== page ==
As the end of the year approaches, I feel drained. I feel like all year long I’ve been barely surviving, barely hanging on, just pushing through each day trying to get stuff done. Each day has felt like an eternity trying to get through it as best I can. However, reflecting on the year as a whole, it’s gone by in a flash. It feels like just last week I was celebrating my birthday (which was in May) and I often forget I’m 25 years old now. Why does day-to-day feel slow yet time as a whole goes by so fast?
We Are Only Present Today
Right now is the only time we are really present, and yet so often do we try to live in the future or even the past. I am always looking towards the next big moment, expecting that once I make it there I will be happy. Fully aware that life doesn’t “start” once I reach a certain point, I can’t help but to think of how much “better” I’ll be once I pass through the daily and get to my destination.
So many times I tell myself to be present, to enjoy where I am currently at in my life. However, I struggle, and I’ve recognized this certain struggle as Acedia. Acedia is also known as the noonday devil and it’s rooted in the sin of sloth. It can be affecting us if we tend to feel things such as:
- Losing religious attitude (not going to Mass, prayer, reading the Bible)
- Hopeless – holiness seems too far; give it up.
- Instability and distractions
- Fear of solitude; we don’t want to be alone, nor with God.
- Lost faith in vocation to holiness, feeling lost
- Mental wandering
I shared the ways to overcome acedia and have been trying to put them to practice ever since I learned of this struggle. I have felt like I’ve overcome (or am in the process of overcoming) these points listed above. I go to Mass and sing in my church’s choir every week and enjoy doing so. I’m doing a 54 day Rosary novena. I have hope for my future and feel joy in discovering God’s plan for me. I can focus while working and keep up with my routine. In every aspect of my life, I feel like I’m doing what I’m supposed to be doing, and am where I am supposed to be.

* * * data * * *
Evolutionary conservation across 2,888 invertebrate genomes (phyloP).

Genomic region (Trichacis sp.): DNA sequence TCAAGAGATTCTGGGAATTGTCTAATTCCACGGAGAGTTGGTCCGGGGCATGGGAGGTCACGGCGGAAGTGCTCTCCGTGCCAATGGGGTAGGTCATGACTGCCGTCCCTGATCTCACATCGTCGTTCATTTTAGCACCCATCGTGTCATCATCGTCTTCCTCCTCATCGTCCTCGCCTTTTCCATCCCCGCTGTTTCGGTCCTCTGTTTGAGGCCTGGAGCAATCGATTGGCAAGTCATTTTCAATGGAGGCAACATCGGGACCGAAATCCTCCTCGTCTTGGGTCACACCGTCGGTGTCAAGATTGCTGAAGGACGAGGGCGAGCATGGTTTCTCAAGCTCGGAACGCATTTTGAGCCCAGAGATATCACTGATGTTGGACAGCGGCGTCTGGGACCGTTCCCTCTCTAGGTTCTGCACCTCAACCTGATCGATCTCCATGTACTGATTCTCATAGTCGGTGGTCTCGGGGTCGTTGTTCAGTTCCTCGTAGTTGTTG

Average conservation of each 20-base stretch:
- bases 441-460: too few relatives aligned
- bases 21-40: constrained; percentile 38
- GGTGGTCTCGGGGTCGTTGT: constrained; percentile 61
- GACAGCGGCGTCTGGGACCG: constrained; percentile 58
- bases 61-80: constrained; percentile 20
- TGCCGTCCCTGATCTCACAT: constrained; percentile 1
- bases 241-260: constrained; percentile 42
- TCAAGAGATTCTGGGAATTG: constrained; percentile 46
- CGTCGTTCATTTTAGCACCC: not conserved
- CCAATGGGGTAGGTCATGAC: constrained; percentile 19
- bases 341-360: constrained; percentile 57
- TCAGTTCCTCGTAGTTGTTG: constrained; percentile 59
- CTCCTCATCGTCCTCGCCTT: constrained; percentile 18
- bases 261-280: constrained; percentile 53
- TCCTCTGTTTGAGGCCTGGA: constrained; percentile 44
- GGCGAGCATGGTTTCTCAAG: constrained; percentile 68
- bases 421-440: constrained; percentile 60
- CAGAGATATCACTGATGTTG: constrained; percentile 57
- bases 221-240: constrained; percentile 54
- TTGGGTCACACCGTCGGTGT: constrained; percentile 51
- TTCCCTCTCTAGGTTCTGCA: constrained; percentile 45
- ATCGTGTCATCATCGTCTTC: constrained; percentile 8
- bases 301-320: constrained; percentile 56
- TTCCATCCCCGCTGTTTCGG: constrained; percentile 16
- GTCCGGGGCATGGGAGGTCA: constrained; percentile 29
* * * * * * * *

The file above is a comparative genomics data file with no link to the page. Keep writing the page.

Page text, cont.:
However, I cannot shake a feeling of exhaustion, and I don’t think it is related to acedia.
Am I being Spiritually Attacked or am I just Exhausted?
For a while now, I’ve thought I’ve been under spiritual attack, and I probably was. Acedia was affecting my joy, making me unable to feel and give joy as God has gifted me. I have felt my joy again when I am being creative, when I spend time with my loved ones, when I eat good food and watch a funny show. My joy is here, yet I am struggling.
I feel like as Catholics, we can tend to label our struggles as spiritual attack when it is our human bodies and minds under attack. We may be going through a mental illness trying to put a spiritual remedy when a medical one is needed.
I looked up what/if others have discussed this idea. I found on Blessed is She that there are lies we may tell ourselves about mental health. And read on Franciscan Media what the Catholic response is to mental health. Both of these resources put some confirmation behind some of my thoughts.